What’s in these plans by Minister Hogan- and why they’re unworkable

(Taoiseach Enda Kenny speaks to former Priory Hall resident Darren Kelly last month. Photo: Niall Carson/PA Wire)

The premise of the draft legislation is that a “properly qualified person” (an architect, engineer, or surveyor) should regularly inspect a building and warrant that it has been built without defect. Should this turn out not to be the case, the assigned professional is liable for financial restitution and prosecution. This seems to provide the tough regulation beloved by government posturing – but dig beneath the surface and the defects become obvious.

No designer can ever guarantee a building has been built to perfection, simply because they are not the ones who have built the building. To even begin to make such a statement, such a person would have to be on-site full-time for the entirety of the construction period; a house extension would require an client to pay an architect or engineer to be on-site, full-time, for several months. Even this, in practice, would not be enough – an architect is not qualified to know that a boiler is not defective, and an engineer cannot reasonably say for certain that a window will not leak. The very principle of asking someone to vouch for the work of someone else is desperately flawed, and legal advice taken by the RIAI suggests this may be uninsurable. We are in the realms of the ridiculous here.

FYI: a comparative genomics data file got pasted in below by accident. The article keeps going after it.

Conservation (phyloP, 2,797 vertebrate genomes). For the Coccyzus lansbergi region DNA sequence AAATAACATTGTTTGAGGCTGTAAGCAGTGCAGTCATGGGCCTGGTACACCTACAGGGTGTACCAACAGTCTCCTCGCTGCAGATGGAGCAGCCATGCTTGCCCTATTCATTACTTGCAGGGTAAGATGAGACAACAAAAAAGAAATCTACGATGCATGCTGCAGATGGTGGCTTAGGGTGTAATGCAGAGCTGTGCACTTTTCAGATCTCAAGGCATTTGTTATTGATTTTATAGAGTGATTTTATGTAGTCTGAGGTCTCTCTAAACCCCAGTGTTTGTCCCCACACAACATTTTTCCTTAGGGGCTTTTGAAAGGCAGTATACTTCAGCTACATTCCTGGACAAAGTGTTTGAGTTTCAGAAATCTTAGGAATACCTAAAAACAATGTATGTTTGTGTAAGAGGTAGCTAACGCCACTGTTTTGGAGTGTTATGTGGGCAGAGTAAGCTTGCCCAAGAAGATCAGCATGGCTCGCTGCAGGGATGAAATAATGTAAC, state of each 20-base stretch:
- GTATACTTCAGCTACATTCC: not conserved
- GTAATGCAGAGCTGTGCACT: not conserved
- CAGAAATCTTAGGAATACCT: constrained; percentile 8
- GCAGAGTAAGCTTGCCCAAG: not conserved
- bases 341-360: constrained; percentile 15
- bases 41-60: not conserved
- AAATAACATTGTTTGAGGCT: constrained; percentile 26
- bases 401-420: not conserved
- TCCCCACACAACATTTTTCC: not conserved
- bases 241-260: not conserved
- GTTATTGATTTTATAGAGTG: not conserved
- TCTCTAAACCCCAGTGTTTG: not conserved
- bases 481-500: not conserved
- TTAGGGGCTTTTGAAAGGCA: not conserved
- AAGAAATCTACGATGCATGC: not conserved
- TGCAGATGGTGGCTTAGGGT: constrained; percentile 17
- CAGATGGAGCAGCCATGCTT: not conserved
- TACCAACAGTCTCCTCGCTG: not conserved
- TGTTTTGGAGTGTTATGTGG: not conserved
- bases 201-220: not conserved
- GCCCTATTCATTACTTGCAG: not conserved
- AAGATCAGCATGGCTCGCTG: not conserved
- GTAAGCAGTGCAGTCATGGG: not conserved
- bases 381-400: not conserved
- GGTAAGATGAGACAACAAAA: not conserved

The real story, though, is what the legislation doesn’t do. There was no shortage of comment after Priory Hall, but amid the search for blame, little attention was paid to this key point: had the builders behind Priory Hall not gone bust, there was little or nothing to stop them building even more apartments. There is no licensing of builders in the country. Bodies such as the Construction Industry Federation perform some of this function, but membership is not mandatory. Anyone can call themselves a builder, and this proposal does nothing to change that.